The legendary chess champion died Thursday in Reykjavik, Iceland, after a long illness, according to his spokesman, Gardar Sverrisson.
FOR THE RECORD:
Fischer obituary: The obituary of chess champion Bobby Fischer in Saturday's Section A said he withdrew from international competition for five years in 1962. He participated by telegraph in a tournament held in Cuba in 1965. —
Fischer had lived in Iceland since 2005, when that country, which had hosted his legendary match against Spassky, offered him citizenship. He had been on the run from U.S. authorities since a 1992 rematch with Spassky in Yugoslavia that violated economic sanctions against Slobodan Milosevic's Serbian government. When Fischer made anti-American statements after the 9/11 attacks in New York and Washington, the U.S. revoked his passport and unsuccessfully sought his return.
Kirsan Ilyumzhinov, president of the World Chess Federation, called Fischer "a phenomenon and an epoch in chess history, and an intellectual giant I would rank next to Newton and Einstein."
Once described by biographer Frank Brady as "the pride and sorrow of American chess," Fischer enjoyed mythical status in the chess world despite turning his back on it for two decades after becoming the world champion at 29. Fischer spent the 1970s and '80s living in isolation in Pasadena and Los Angeles, turning down lucrative offers to display his formidable talents against competitors eager to face him across a checkered board.
Even in his strange exile from the chess scene, however, Fischer continued to haunt it. He became the Howard Hughes of chess, with fans eager for his return reporting sightings at tournaments and continuing to analyze his games years after other champions had taken his place.
He had transformed the humble game, his encounter with Spassky making front-page news and causing sales of chess sets and memberships in chess clubs to skyrocket.
"It was Bobby Fischer who had, single-handedly, made the world recognize that chess on its highest level was as competitive as football, as thrilling as a duel to the death, as aesthetically satisfying as a fine work of art, as intellectually demanding as any form of human activity," Harold C. Schonberg wrote in "Grandmasters of Chess," published in 1973. "If for no other reason, Bobby Fischer was and would be the greatest chess champion who ever lived."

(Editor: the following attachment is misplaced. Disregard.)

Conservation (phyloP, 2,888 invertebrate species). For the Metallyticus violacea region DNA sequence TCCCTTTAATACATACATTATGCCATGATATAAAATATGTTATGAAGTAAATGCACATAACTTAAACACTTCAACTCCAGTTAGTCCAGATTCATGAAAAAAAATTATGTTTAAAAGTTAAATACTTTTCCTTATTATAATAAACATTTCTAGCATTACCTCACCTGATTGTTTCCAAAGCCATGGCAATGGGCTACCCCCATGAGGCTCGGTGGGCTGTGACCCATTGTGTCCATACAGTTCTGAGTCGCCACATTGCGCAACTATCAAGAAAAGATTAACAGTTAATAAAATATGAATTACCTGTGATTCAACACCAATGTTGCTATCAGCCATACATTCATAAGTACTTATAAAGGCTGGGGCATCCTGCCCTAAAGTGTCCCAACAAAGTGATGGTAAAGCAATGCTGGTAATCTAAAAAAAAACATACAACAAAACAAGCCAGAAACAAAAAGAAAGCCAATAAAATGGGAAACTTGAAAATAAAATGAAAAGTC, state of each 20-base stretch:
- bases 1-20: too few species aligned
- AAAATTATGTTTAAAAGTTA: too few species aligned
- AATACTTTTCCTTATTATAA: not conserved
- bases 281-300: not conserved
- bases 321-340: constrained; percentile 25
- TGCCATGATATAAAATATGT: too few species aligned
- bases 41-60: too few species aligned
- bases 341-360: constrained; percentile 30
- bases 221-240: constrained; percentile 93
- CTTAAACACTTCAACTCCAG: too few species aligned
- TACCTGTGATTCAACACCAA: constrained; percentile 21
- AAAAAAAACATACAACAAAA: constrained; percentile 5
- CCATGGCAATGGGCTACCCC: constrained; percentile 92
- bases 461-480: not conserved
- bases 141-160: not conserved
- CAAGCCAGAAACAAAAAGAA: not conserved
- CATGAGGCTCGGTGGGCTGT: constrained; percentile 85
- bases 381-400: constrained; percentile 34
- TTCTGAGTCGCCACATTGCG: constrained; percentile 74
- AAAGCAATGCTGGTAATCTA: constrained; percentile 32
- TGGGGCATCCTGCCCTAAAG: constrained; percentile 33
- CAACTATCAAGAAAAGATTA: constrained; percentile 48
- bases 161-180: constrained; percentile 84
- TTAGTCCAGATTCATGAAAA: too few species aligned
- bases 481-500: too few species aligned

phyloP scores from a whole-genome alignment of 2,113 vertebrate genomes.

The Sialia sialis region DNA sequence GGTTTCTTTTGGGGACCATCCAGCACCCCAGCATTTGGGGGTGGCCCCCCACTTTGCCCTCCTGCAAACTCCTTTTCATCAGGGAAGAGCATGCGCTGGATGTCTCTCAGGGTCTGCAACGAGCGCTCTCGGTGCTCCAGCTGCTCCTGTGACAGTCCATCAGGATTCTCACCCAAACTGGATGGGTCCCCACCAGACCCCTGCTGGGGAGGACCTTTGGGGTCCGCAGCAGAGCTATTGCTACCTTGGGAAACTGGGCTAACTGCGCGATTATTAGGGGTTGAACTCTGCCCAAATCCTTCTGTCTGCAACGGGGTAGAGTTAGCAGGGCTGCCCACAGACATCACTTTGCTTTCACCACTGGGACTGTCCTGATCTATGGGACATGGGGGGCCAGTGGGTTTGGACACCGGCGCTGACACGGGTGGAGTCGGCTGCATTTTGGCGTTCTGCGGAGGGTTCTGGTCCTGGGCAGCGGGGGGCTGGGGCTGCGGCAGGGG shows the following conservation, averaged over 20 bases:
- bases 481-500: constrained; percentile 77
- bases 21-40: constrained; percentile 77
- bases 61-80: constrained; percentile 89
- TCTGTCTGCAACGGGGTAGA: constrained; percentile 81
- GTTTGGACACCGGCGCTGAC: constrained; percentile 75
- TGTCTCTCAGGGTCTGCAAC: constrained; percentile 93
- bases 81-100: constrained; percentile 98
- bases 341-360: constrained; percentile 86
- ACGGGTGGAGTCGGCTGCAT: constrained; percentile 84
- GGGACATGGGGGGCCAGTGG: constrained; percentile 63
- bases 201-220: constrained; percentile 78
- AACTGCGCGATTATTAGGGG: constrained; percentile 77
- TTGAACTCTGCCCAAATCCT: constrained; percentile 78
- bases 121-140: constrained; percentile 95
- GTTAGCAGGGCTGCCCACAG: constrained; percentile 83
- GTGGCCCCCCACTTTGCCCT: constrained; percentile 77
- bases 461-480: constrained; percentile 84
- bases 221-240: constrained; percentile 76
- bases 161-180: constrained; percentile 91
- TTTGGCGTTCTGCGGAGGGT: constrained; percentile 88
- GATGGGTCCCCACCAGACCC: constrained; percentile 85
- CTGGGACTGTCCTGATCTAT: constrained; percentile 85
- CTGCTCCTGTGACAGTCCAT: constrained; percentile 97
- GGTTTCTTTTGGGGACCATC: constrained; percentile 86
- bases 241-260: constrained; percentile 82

Born in Chicago on March 9, 1943, he barely knew his father, a German physicist who divorced his mother when he was 2. His mother raised him and an older sister, Joan, on her own. A schoolteacher and nurse who later became a physician, Regina Wender Fischer spent long hours at work and saw little of her children when they were growing up.
In 1949, she moved her family to New York, where Bobby attended a progressive private school on a scholarship. About this time, when he was 6, Bobby's sister gave him a chess set and he began to learn the game.
When, within a short while, it became an obsession, he said, "All I want to do, ever, is play chess."
By the time he was 8, he was playing matches at Washington Square Park in Greenwich Village under the tutelage of Carmine Nigro, president of the Brooklyn Chess Club. He soon moved on to higher-level playing at the Manhattan Chess Club. In 1956, when he was 13, he became the youngest winner of the U.S. Junior Championship. In 1958, he stunned the American chess world by winning the U.S. championship, which qualified him to play in the Interzonal Tournament in Portoroz, Yugoslavia. He became the youngest international grandmaster in the history of the game.
In 1959, he captured the U.S. title again and dropped out of Brooklyn's Erasmus Hall High School. Living alone in Brooklyn after his mother remarried and moved to England and his sister left New York, Fischer devoted himself to chess and continued to rack up impressive wins. Between 1958 and 1967, he won eight of the 10 U.S. championships.
He also moved up in international play, finishing second at the International Tournament in Bled, Yugoslavia, in 1961, and taking the title at the Interzonal Tournament in Stockholm in 1962.
He stumbled badly at the next international event, the Candidates Tournament on the Caribbean island of Curacao in 1962. He finished fourth behind three Soviet competitors. Although observers said Fischer had not played well, the young American alleged that the Soviets had conspired against him. He aired his charges against them in a Sports Illustrated article. He then withdrew from international competition for five years. When the rules governing international chess competitions were later revised along the lines that Fischer had proposed, many experts credited him with instigating the changes.
Although absent from the international circuit, Fischer was a major figure domestically, playing in exhibition matches, such as one in Hollywood in 1964 when he took on 50 players simultaneously. He also continued to amass U.S. victories, including his triumph in the 1964 U.S. Championship in which he racked up 11 wins with no losses or draws. One of those games, against Robert Byrne, is often cited as among his most brilliant. It was certainly one of his most dramatic: He appeared to be losing until he unleashed a final combination of moves in a sudden attack that made Byrne's position hopeless. Such imagination and verve caused experts to describe him as an artist on a par with world greats such as Brahms, Rembrandt and Shakespeare.
When Fischer returned to international competition in 1970, he did it with flair, winning three major tournaments and the right to face Spassky, the reigning champion, in Reykjavik.